It is of utmost impor­tance that the Notice of an AGM defines the meet­ing as an AGM. This is due to the fact that, as afore­said, a Com­pa­ny may hold oth­er meet­ings through­out the year. Any oth­er meet­ing held apart from the AGM is an Extra­or­di­nary Gen­er­al Meet­ing, we shall be deal­ing with Extra­or­di­nary Gen­er­al Meet­ings in anoth­er Arti­cle.

Ordinary and Extraordinary Business

When­ev­er there is the need to trans­act any busi­ness dur­ing the AGM which is not con­sid­ered to be ‘ordi­nary busi­ness’ – as list­ed in the First Sched­ule of the Com­pa­nies Act and/or the Arti­cles of Asso­ci­a­tion of the Com­pa­ny – such busi­ness shall be defined on the Notice of the AGM as ‘spe­cial busi­ness’.

In cas­es where the AGM will deal with spe­cial busi­ness, the Notice must also include the gen­er­al nature of such spe­cial busi­ness and set out in ver­ba­tim the pro­posed extra­or­di­nary res­o­lu­tion. When only ordi­nary busi­ness will be trans­act­ed at an AGM, there is no need for details on the kind of ordi­nary busi­ness that is to be trans­act­ed. How­ev­er, in prac­tice, it is the norm that the Notice would include what kind of busi­ness is going to be trans­act­ed.

Mem­bers will be giv­en time to dis­cuss the res­o­lu­tion and once there is an under­stand­ing of such res­o­lu­tion, the meet­ing will resolve to bring the dis­cus­sion to an end and take a vote on the pro­posed res­o­lu­tion.


The Notice must also advise the mem­bers of their right to appoint a Proxy. A mem­ber may appoint a Proxy if unavail­able to attend the meet­ing in per­son. A proxy is a per­son who will attend the meet­ing and vote instead of the mem­ber who appoint him/her as the proxy.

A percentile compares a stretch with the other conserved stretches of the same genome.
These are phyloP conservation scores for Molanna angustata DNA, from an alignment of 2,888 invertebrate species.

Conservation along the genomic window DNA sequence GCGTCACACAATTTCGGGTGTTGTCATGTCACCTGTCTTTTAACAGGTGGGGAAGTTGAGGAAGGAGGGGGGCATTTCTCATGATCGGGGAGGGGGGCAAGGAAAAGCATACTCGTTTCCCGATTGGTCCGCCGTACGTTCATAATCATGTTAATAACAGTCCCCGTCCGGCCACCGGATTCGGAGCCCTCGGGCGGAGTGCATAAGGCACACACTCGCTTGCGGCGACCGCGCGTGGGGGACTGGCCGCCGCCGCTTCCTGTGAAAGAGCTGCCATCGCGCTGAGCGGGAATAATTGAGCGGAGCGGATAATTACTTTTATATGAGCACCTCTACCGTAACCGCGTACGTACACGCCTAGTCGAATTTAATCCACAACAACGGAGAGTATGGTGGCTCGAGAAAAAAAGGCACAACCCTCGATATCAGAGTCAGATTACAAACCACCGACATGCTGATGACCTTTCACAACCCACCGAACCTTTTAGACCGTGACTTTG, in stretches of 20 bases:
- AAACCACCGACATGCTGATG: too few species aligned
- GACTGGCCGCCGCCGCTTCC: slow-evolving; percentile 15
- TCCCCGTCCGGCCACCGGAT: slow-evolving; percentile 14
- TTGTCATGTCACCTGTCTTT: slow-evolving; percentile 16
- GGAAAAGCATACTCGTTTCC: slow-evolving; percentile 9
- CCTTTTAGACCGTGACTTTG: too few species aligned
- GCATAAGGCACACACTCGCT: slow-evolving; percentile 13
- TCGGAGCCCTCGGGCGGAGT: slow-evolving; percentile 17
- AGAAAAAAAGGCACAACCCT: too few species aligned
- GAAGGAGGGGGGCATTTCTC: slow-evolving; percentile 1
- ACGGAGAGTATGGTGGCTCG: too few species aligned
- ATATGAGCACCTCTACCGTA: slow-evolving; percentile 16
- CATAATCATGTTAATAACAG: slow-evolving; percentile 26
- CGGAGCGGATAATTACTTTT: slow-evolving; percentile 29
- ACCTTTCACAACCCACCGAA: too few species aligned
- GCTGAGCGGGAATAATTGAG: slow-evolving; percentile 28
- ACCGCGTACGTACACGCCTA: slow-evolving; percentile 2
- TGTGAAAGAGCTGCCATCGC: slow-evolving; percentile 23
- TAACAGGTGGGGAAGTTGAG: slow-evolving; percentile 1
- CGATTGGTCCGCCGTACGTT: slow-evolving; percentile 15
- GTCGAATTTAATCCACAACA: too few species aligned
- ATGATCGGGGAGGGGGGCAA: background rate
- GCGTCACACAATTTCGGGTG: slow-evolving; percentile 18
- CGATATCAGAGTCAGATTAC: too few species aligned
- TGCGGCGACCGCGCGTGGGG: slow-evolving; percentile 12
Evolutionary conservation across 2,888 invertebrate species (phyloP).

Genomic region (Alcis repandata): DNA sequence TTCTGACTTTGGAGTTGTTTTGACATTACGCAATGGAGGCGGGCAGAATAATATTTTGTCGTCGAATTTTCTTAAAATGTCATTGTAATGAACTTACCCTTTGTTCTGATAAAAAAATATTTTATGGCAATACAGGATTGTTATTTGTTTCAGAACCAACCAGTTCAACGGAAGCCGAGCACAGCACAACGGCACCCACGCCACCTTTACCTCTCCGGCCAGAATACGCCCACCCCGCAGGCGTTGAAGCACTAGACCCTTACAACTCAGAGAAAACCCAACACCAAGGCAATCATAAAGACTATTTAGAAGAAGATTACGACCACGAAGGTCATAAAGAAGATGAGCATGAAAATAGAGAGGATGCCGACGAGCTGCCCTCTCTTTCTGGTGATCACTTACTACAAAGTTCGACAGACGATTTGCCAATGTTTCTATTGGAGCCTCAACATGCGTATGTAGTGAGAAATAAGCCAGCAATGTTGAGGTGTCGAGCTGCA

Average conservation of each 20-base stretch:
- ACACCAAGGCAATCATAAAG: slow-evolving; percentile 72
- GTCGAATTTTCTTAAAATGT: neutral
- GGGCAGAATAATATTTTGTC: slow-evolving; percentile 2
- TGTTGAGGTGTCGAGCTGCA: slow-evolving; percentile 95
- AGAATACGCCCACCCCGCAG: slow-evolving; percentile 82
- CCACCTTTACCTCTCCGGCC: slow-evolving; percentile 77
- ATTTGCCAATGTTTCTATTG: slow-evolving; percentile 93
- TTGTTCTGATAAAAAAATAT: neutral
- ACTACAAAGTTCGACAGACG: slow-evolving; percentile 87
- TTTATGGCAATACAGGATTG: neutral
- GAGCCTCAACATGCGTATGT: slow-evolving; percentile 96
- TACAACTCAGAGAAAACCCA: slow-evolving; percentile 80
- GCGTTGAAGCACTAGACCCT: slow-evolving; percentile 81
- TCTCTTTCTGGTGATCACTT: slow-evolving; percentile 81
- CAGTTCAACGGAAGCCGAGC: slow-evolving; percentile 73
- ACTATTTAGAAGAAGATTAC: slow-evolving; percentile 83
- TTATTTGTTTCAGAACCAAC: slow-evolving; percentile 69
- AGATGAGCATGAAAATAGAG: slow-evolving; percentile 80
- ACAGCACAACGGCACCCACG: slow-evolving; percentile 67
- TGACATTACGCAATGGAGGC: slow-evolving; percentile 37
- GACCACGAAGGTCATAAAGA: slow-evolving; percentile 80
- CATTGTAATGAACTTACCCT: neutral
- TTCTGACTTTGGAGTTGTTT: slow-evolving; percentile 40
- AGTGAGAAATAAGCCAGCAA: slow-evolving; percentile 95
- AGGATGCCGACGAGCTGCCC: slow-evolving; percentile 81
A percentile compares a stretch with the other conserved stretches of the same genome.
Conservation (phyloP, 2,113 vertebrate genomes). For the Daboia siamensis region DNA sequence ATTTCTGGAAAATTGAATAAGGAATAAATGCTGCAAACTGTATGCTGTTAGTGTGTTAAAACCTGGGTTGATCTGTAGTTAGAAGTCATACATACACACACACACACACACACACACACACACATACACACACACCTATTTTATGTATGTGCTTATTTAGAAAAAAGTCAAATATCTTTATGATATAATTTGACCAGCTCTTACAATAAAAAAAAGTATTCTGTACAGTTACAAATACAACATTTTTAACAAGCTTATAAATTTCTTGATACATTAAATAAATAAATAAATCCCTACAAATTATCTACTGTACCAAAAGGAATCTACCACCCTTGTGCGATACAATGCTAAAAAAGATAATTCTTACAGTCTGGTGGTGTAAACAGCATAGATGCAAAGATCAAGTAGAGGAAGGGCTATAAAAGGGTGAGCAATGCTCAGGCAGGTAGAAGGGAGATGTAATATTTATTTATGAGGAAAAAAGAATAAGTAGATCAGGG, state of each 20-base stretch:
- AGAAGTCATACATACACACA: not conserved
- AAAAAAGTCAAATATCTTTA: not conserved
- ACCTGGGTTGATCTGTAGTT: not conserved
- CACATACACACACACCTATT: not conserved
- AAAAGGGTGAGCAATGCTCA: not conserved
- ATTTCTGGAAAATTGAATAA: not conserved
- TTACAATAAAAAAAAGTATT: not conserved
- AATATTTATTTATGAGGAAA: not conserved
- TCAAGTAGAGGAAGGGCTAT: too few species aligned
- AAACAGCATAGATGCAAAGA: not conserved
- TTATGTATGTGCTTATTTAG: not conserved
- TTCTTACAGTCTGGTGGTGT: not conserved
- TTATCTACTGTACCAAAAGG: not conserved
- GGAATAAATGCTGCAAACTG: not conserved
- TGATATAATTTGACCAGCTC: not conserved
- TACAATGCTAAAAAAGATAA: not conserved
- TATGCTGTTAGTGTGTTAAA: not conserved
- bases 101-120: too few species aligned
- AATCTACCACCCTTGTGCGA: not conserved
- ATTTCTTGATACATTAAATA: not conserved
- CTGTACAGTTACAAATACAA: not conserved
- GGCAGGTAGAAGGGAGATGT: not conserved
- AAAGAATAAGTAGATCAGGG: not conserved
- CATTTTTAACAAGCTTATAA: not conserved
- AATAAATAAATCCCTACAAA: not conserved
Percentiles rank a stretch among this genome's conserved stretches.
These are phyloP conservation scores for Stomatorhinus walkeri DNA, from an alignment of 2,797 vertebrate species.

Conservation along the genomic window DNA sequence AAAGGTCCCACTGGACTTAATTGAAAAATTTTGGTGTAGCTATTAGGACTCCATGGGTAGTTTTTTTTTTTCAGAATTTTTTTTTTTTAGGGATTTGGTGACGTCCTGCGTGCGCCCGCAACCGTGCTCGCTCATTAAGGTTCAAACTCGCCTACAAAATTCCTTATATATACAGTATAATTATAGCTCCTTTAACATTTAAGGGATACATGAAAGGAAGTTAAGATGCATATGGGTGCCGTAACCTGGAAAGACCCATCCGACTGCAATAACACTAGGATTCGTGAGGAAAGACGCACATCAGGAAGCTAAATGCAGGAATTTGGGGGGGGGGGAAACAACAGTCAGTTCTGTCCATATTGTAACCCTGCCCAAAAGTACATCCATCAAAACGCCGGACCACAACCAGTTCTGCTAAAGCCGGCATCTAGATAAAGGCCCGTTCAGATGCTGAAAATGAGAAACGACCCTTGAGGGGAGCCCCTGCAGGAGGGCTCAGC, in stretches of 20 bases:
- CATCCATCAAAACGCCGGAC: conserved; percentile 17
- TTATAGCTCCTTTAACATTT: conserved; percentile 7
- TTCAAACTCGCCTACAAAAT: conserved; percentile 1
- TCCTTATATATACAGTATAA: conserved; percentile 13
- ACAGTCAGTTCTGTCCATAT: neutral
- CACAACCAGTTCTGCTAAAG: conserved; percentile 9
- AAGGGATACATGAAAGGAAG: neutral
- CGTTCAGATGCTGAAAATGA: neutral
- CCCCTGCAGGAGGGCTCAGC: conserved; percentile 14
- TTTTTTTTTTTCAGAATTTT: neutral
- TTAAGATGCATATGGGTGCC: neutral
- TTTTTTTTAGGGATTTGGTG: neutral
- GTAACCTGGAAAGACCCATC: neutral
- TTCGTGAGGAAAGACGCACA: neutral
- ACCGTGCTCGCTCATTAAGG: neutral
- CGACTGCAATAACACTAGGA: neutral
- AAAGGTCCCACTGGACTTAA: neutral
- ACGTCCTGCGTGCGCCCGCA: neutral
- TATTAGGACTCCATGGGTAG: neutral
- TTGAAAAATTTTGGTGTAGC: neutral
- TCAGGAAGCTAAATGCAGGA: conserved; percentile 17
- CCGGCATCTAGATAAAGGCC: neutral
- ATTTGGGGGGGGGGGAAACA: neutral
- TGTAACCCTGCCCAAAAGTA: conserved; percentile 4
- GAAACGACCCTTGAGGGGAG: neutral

Directors failing to convene an AGM

Up to this day, if the Direc­tors fail to con­vene an AGM, it seems that the mem­bers of the com­pa­ny are unable to con­vene an AGM them­selves. How­ev­er, the Com­pa­nies Act pro­vides that any mem­ber may file a request to the Court to order the AGM to be held.


Two mem­bers present in per­son at an AGM shall form a quo­rum, how­ev­er, the arti­cles of asso­ci­a­tion may pre­scribe a high­er or low­er num­ber of per­sons that form a quo­rum. A quo­rum of mem­bers must be present at an AGM for the meet­ing to pro­ceed to busi­ness.


The Mod­el Arti­cles which are found in the Com­pa­nies Act state that the Chair­man of the Board of Direc­tors shall also pre­side as Chair­man for the gen­er­al meet­ings. How­ev­er, the Direc­tors may elect one of their num­bers to act as Chair­man of the meet­ing.


Vot­ing at an AGM may take place through a show of hands, how­ev­er, this means that each mem­ber is giv­en one vote, and, there­fore, if a vote is tak­en it would be, for exam­ple ‘2’ against ‘3’. Anoth­er pos­si­ble way in which votes are tak­en is through a poll. A poll will reflect bet­ter the num­ber of shares which are in favour and which are against. This is why after a vote through a show of hands is declared or even before the result of such vote is declared, any mem­ber who is present at the meet­ing in per­son and any proxy may demand that a poll be tak­en.


Hold­ing an AGM is not only done to abide by the law, but, as can be under­stood bet­ter from the above sec­tions, hold­ing an AGM enables a com­pa­ny to func­tion prop­er­ly. It is through an AGM that any dis­putes that may arise with regards to the man­age­ment or busi­ness of the com­pa­ny may be resolved through dis­cus­sions.

There­fore, one must com­mit to hold­ing a prop­er AGM which will help the com­pa­ny and not mere­ly hold­ing an AGM to get it over and done with. A prop­er AGM will enable the share­hold­ers to have a wider par­tic­i­pa­tion with­in the com­pa­ny and the deci­sion mak­ing and will, undoubt­ed­ly, improve the company’s foun­da­tions.


The above-men­tioned arti­cle is sim­ply based on inde­pen­dent research car­ried out by Dr. Wern­er and Part­ner and can­not con­sti­tute any form of legal advice. If you would like to meet with up with any of our rep­re­sen­ta­tives to seek fur­ther infor­ma­tion, please con­tact us for an appoint­ment.